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   Chapter 17 No.17

The History of London By Walter Besant Characters: 5247

Updated: 2017-12-01 00:04

We must not speak of monks indiscriminately as if they were all the same. There were as many varieties among the Orders as there are sects among Protestants and as much rivalry and even hatred of one with the other. Let us learn some of the distinctions among them.

Monks were first introduced into Western Europe in the year 529. There had long been brotherhoods, hermits, and solitaries in the East, where they existed before the Christian age. St. Benedict founded at Monte Casino in Campania a monastery for twelve brethren in that year. The Benedictines are the most ancient Order: they have also been always the most learned. The Priory of the Holy Trinity in London was Benedictine. Several branches sprang out of this Order, mostly founded with the view of practising greater austerities. Among them were the Carthusians, a very strict Order-in London they had the Charter House, a name which is a corruption of Chartreuse, their original House: and the Cistercians, founded at Citeaux in France-they had Eastminster, or the Abbey of St. Mary of Grace. All these were monks.

The Augustine, or Austin Friars, pretended to have been founded by Augustine, but were not constituted until the year 1256. They had the monastery of Austin Friars in London. There were several branches of this Order.

There were next the three great Mendicant Orders, Franciscans, Dominicans, and Carmelites. These were the popular Orders. The monks remained in their Houses alone, separated from the world. The friars went about among the people. By their vows they were to possess nothing of their own: they were to sleep where they could: they were to beg their food and raiment: they were to preach to the people in the streets and in their houses: they were to bring the rites of the Church to those who would not enter the doors of the Church. None were to be too poor or too miserable for them. In their humility they would not be called fathers but brothers-fratres-friars. In their preaching they used every way by which they could move the hearts of the people; some thundered, some wept, some made jokes. They preached in the midst of the markets, among the sports of the Fair, wherever they could get an audience together.

The Franciscans, who had Grey Friars House, now the Bluecoat School, were founded by St. Francis of Assisi in the beginning of the thirteenth century. They came over to England and appeared in London a few years later. On account of their austerities and the faithfulness with which the earlier Franciscans kept their vows and the earnestness of their preaching they became very popular in this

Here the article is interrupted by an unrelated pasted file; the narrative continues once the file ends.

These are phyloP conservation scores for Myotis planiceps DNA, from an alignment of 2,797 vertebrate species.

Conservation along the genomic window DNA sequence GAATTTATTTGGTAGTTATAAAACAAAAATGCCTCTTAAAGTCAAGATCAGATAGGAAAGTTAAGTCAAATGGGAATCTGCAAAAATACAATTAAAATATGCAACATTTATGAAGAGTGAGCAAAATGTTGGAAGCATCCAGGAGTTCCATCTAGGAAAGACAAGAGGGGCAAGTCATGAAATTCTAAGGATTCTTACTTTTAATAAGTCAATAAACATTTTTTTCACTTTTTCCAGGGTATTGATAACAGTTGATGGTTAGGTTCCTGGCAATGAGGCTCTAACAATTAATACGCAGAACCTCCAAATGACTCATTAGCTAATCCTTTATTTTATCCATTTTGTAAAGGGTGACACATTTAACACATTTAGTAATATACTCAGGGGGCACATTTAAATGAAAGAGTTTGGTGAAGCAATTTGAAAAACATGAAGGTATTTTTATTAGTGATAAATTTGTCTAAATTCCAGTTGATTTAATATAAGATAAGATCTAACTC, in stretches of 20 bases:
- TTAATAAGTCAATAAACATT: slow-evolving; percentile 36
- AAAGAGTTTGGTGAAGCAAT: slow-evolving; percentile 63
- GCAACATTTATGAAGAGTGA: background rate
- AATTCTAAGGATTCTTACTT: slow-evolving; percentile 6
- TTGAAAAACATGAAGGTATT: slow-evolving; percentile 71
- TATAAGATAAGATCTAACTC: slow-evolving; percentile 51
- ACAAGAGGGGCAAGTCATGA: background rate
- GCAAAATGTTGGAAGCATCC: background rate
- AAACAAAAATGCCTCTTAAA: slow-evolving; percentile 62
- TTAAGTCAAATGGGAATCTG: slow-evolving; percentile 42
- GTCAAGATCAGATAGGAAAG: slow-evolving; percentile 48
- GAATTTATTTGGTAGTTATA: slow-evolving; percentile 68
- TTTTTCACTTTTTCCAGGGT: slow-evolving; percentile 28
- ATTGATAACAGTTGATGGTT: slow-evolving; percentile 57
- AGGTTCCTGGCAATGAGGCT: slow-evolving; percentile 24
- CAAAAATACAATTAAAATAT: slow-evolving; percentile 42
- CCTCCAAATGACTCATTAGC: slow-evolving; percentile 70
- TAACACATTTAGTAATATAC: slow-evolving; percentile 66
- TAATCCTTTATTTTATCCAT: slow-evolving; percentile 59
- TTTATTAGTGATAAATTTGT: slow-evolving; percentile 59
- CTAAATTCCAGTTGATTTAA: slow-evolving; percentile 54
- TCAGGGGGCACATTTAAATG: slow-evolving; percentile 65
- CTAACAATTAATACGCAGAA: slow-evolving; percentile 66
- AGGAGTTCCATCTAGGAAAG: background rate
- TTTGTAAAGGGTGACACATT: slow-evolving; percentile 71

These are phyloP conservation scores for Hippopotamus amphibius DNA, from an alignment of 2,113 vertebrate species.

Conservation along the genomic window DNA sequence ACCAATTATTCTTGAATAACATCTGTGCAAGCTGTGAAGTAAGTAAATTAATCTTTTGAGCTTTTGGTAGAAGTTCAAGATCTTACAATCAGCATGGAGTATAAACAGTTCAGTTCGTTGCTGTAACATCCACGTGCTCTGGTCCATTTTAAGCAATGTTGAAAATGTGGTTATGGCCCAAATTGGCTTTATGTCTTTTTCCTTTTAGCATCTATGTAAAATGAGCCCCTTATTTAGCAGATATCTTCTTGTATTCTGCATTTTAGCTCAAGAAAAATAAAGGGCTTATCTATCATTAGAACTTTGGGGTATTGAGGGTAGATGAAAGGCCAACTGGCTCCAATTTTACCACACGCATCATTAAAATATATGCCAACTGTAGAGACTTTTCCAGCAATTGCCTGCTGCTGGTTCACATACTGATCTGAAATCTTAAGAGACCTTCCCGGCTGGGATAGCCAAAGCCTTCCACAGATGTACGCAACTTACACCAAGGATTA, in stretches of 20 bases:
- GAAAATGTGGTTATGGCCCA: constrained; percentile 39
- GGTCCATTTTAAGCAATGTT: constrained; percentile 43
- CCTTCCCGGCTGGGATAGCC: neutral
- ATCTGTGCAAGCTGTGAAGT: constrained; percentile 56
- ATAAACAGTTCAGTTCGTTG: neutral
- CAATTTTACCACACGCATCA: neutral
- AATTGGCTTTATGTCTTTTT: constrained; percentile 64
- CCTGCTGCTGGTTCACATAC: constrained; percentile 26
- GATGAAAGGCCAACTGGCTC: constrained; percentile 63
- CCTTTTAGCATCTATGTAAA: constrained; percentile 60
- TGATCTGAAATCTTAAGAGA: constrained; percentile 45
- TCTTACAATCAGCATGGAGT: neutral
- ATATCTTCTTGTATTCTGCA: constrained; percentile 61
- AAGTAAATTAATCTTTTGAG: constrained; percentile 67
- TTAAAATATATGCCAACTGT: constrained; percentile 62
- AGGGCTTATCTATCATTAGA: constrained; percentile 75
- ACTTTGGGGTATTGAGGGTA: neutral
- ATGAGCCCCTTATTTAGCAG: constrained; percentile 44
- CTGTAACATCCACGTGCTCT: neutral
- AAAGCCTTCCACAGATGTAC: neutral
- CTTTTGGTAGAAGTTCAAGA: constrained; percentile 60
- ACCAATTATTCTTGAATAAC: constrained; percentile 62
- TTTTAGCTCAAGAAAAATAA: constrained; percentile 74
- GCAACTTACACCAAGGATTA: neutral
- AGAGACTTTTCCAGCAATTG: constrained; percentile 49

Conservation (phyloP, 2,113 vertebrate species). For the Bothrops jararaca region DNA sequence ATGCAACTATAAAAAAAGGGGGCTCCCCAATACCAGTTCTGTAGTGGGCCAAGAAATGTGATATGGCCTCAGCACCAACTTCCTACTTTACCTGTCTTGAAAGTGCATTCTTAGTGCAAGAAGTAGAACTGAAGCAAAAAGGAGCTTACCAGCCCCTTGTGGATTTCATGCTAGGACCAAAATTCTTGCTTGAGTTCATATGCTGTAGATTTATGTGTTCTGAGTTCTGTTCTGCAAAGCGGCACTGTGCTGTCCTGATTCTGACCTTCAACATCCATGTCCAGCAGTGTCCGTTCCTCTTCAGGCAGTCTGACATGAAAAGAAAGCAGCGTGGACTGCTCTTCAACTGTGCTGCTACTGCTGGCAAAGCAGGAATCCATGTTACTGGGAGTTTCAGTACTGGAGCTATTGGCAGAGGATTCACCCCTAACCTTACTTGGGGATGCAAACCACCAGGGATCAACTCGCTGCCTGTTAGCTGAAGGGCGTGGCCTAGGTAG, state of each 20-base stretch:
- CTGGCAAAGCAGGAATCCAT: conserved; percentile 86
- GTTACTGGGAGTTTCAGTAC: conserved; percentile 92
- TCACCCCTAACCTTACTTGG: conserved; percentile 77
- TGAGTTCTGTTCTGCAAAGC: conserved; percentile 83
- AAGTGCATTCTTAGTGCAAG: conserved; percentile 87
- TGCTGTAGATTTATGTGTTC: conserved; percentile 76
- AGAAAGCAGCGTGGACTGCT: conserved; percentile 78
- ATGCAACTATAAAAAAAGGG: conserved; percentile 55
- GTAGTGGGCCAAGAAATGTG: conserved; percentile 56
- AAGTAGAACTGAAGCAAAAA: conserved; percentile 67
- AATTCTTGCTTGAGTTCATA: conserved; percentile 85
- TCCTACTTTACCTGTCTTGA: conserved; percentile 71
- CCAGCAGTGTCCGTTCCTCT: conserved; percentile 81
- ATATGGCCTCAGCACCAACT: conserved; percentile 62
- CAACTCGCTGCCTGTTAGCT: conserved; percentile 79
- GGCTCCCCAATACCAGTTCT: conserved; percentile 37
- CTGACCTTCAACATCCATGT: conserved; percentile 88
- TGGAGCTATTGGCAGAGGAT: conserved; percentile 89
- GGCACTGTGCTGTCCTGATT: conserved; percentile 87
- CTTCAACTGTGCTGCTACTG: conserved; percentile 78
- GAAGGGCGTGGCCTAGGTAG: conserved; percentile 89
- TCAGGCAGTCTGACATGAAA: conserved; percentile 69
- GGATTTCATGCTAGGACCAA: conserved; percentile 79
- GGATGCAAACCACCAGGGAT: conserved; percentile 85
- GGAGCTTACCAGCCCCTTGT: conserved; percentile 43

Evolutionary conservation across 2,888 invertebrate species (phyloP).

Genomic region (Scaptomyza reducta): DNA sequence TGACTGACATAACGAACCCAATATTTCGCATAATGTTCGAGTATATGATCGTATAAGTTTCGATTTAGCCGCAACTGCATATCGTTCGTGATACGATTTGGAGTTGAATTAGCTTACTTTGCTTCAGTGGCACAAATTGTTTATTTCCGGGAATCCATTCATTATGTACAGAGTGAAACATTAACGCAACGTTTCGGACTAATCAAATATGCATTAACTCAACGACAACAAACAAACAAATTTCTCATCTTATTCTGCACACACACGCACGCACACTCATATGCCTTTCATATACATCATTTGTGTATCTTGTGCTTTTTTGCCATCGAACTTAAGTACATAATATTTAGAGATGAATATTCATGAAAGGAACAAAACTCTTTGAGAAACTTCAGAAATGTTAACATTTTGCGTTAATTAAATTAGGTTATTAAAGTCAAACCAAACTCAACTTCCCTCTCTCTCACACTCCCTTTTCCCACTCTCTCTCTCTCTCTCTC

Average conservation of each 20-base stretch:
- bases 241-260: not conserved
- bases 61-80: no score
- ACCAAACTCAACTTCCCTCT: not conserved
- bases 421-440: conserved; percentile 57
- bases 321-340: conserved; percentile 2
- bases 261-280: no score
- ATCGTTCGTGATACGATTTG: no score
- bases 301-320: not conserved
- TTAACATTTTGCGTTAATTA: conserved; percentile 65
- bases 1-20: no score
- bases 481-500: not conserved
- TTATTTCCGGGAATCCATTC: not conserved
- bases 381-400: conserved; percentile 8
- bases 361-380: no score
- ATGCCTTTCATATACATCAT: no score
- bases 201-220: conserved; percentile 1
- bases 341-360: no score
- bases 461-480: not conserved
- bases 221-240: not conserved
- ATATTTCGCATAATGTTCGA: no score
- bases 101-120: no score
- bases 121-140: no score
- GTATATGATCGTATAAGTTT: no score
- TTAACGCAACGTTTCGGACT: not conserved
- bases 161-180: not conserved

country. Their name-Grey Friars-denotes the colour of their dress. The old simplicity and poverty did not last long. It must, however, be acknowledged that wealth was forced upon them.

The Dominicans were founded by St. Dominic about the year 1215. Sixty years later they came to London and established themselves in the place still known by their name-Blackfriars. Their dress was white with a black cloak. They were never so popular as the Franciscans perhaps because they insisted more on doctrine, and were associated with the Inquisition.

The third of the Mendicant Orders was the Carmelite. They were the Whitefriars, their dress being white with a black hood. Their House was in Fleet Street. Here was a sanctuary whose privileges were not abolished till the year 1697.

Other Orders represented in London were the Cluniacs, a branch of Benedictines-they had the Abbey of St. Saviour in Bermondsey; the Black Canons, established at St. Bartholomew's: the Canons Regular of St. Augustin-who had the Southwark Priory of St. Mary Overie: the Knights Templars; and the Knights of St. John.

As a general rule it is enough to remember that the monks were Benedictines with their principal branches of Carthusians, Cistercians, and Cluniacs: that the friars were those named after Augustine, Dominic, Francis, and Mount Carmel; that the monks remained in their Houses, practising a life of austerity and prayer-so long as they were faithful to their vows: and that the friars went about among the people, preaching and exhorting them.

Of the nunneries some were Benedictine, some Franciscan: that of the Minorites belonged to the latter Order: that of St. Helen's, to the former.

The Religious Houses were dissolved at the Reformation. You must remember that if it had not been for the existence of these Houses, most of the arts, science, and scholarship of the world would have perished utterly. The monks kept alive learning of all kinds: they encouraged painting: they were discoverers and inventors in science: they were the chief agriculturists and gardeners: they offered an asylum to the poor and the oppressed. 'The friendship of the poor,' said Bernard, 'makes us the friends of Kings.' And in an age of unrestrained passions they showed an example of self-restraint and austerity. The friars did more: they were poor among the poor: no one was below their care and affection: they had nothing-they would take nothing-at first: till the love and gratitude of the people showered gifts upon them and even against their will, if they still retained any love for poverty, they became rich.

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